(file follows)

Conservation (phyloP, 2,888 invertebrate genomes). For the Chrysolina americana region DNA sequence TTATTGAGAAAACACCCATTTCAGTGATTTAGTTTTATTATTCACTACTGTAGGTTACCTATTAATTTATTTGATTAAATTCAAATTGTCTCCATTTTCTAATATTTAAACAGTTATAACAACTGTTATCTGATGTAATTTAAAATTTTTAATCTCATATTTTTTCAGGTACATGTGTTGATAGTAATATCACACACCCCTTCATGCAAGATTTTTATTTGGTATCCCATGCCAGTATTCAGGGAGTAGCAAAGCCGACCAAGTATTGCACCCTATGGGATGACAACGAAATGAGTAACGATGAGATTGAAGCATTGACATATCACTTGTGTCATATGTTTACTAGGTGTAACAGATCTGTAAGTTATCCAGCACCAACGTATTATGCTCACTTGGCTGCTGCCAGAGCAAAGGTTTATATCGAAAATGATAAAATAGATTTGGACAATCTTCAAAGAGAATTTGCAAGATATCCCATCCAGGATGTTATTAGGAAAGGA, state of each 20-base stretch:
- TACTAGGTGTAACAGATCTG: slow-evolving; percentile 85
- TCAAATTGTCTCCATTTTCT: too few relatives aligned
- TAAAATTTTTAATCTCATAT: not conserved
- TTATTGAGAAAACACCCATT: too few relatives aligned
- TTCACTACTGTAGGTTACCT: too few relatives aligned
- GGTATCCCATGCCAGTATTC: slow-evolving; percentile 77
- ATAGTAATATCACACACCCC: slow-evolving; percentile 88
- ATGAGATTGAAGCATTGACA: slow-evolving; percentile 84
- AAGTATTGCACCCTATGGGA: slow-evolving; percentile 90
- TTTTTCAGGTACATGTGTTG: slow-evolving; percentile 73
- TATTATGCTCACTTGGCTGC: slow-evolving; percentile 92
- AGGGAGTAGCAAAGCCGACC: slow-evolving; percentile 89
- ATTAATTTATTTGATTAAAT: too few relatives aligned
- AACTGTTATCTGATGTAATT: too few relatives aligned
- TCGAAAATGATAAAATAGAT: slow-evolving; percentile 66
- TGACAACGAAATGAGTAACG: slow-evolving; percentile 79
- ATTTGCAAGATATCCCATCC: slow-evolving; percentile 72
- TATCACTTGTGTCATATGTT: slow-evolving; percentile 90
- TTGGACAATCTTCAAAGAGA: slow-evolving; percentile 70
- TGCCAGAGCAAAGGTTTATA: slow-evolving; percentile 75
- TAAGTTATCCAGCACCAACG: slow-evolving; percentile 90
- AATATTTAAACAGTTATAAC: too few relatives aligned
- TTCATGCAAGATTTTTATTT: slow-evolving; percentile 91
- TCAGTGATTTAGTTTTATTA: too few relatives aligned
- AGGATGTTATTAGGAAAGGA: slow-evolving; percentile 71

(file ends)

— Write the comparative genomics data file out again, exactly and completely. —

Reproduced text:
Conservation (phyloP, 2,888 invertebrate genomes). For the Chrysolina americana region DNA sequence TTATTGAGAAAACACCCATTTCAGTGATTTAGTTTTATTATTCACTACTGTAGGTTACCTATTAATTTATTTGATTAAATTCAAATTGTCTCCATTTTCTAATATTTAAACAGTTATAACAACTGTTATCTGATGTAATTTAAAATTTTTAATCTCATATTTTTTCAGGTACATGTGTTGATAGTAATATCACACACCCCTTCATGCAAGATTTTTATTTGGTATCCCATGCCAGTATTCAGGGAGTAGCAAAGCCGACCAAGTATTGCACCCTATGGGATGACAACGAAATGAGTAACGATGAGATTGAAGCATTGACATATCACTTGTGTCATATGTTTACTAGGTGTAACAGATCTGTAAGTTATCCAGCACCAACGTATTATGCTCACTTGGCTGCTGCCAGAGCAAAGGTTTATATCGAAAATGATAAAATAGATTTGGACAATCTTCAAAGAGAATTTGCAAGATATCCCATCCAGGATGTTATTAGGAAAGGA, state of each 20-base stretch:
- TACTAGGTGTAACAGATCTG: slow-evolving; percentile 85
- TCAAATTGTCTCCATTTTCT: too few relatives aligned
- TAAAATTTTTAATCTCATAT: not conserved
- TTATTGAGAAAACACCCATT: too few relatives aligned
- TTCACTACTGTAGGTTACCT: too few relatives aligned
- GGTATCCCATGCCAGTATTC: slow-evolving; percentile 77
- ATAGTAATATCACACACCCC: slow-evolving; percentile 88
- ATGAGATTGAAGCATTGACA: slow-evolving; percentile 84
- AAGTATTGCACCCTATGGGA: slow-evolving; percentile 90
- TTTTTCAGGTACATGTGTTG: slow-evolving; percentile 73
- TATTATGCTCACTTGGCTGC: slow-evolving; percentile 92
- AGGGAGTAGCAAAGCCGACC: slow-evolving; percentile 89
- ATTAATTTATTTGATTAAAT: too few relatives aligned
- AACTGTTATCTGATGTAATT: too few relatives aligned
- TCGAAAATGATAAAATAGAT: slow-evolving; percentile 66
- TGACAACGAAATGAGTAACG: slow-evolving; percentile 79
- ATTTGCAAGATATCCCATCC: slow-evolving; percentile 72
- TATCACTTGTGTCATATGTT: slow-evolving; percentile 90
- TTGGACAATCTTCAAAGAGA: slow-evolving; percentile 70
- TGCCAGAGCAAAGGTTTATA: slow-evolving; percentile 75
- TAAGTTATCCAGCACCAACG: slow-evolving; percentile 90
- AATATTTAAACAGTTATAAC: too few relatives aligned
- TTCATGCAAGATTTTTATTT: slow-evolving; percentile 91
- TCAGTGATTTAGTTTTATTA: too few relatives aligned
- AGGATGTTATTAGGAAAGGA: slow-evolving; percentile 71